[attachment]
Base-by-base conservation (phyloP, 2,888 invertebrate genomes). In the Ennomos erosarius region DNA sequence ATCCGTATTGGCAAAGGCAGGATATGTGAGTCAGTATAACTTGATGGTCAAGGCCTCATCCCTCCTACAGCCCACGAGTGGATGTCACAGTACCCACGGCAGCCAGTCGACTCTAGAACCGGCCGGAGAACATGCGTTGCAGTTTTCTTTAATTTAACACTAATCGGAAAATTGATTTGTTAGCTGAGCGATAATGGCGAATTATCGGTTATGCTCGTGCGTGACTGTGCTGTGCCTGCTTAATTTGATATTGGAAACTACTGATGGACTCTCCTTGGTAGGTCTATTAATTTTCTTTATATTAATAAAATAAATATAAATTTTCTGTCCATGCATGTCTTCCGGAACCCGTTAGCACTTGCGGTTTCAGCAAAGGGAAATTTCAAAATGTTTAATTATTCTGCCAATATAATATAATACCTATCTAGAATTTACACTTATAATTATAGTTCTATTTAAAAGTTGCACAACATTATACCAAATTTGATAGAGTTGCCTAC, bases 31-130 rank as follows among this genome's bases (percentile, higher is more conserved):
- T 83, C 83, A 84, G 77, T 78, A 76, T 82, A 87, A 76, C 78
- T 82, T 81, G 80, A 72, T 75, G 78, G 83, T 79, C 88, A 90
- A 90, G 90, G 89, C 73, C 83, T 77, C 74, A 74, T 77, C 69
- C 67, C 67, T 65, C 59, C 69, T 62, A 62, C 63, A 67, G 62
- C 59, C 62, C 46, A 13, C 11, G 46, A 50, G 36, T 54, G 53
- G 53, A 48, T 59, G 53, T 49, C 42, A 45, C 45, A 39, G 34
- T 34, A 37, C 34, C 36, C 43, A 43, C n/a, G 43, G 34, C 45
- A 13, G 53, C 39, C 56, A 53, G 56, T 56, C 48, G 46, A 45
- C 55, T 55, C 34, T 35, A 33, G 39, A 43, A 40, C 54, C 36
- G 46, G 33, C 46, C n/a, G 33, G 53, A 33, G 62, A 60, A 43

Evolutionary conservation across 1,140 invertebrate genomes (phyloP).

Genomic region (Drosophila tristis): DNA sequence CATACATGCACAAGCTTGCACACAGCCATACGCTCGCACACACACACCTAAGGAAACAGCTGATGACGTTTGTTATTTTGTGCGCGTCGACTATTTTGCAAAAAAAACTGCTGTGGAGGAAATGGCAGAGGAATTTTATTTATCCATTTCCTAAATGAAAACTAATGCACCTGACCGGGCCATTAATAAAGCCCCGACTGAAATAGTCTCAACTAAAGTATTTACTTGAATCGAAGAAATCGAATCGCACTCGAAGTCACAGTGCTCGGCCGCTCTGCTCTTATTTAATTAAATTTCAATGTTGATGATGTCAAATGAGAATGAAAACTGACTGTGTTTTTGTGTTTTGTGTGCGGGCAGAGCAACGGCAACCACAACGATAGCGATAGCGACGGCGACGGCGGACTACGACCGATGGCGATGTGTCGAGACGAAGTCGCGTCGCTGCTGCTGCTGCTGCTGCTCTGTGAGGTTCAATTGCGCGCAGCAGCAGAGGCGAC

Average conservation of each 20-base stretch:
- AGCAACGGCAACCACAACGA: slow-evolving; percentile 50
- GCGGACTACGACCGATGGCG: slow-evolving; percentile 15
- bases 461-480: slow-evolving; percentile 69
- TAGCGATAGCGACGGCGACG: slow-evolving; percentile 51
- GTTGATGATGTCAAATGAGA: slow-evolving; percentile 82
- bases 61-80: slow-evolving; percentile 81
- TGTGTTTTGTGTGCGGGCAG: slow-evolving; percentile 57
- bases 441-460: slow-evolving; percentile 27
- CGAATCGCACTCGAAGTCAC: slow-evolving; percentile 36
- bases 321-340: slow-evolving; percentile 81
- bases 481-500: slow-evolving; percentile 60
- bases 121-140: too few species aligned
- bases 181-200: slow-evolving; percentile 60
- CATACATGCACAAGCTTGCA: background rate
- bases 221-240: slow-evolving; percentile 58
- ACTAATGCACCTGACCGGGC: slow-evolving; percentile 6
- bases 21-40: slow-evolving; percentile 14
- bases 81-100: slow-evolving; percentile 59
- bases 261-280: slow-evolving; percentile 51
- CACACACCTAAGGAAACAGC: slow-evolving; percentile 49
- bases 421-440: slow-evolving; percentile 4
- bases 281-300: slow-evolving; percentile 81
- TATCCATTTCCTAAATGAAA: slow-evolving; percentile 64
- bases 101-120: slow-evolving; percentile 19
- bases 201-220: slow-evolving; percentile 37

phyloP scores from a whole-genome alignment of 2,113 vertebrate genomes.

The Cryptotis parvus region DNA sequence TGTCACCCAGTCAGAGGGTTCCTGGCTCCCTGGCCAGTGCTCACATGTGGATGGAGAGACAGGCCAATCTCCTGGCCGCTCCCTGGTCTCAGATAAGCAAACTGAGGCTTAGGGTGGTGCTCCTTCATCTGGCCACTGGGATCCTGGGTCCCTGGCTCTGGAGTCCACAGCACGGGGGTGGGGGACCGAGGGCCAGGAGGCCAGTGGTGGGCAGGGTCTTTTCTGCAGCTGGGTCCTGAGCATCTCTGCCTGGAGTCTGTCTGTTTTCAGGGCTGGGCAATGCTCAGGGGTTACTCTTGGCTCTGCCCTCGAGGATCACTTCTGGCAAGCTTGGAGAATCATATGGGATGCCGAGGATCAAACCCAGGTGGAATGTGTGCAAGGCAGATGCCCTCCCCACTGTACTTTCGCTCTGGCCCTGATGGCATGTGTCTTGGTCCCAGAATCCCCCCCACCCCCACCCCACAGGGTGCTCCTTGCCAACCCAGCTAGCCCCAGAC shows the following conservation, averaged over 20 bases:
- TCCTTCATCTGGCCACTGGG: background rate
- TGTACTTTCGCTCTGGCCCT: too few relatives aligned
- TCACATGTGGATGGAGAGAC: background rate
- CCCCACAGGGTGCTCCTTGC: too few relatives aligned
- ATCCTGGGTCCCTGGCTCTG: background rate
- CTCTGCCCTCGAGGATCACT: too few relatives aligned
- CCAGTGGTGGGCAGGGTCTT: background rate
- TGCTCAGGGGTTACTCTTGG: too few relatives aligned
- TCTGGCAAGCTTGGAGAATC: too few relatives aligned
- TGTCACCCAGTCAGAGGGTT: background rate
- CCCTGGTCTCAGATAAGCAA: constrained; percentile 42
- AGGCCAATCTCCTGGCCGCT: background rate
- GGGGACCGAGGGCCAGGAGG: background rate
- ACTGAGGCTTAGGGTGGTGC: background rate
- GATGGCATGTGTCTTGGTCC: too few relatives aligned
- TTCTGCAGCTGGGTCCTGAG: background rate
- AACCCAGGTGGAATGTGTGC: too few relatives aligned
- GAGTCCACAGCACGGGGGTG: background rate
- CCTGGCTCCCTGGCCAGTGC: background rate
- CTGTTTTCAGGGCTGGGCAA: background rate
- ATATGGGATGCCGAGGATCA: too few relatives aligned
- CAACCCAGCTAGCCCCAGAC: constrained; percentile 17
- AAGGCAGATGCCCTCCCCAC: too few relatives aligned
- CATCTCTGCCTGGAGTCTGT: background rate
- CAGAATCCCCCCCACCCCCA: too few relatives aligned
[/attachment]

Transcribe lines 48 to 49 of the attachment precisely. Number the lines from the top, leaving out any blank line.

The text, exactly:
- CCAGTGGTGGGCAGGGTCTT: background rate
- TGCTCAGGGGTTACTCTTGG: too few relatives aligned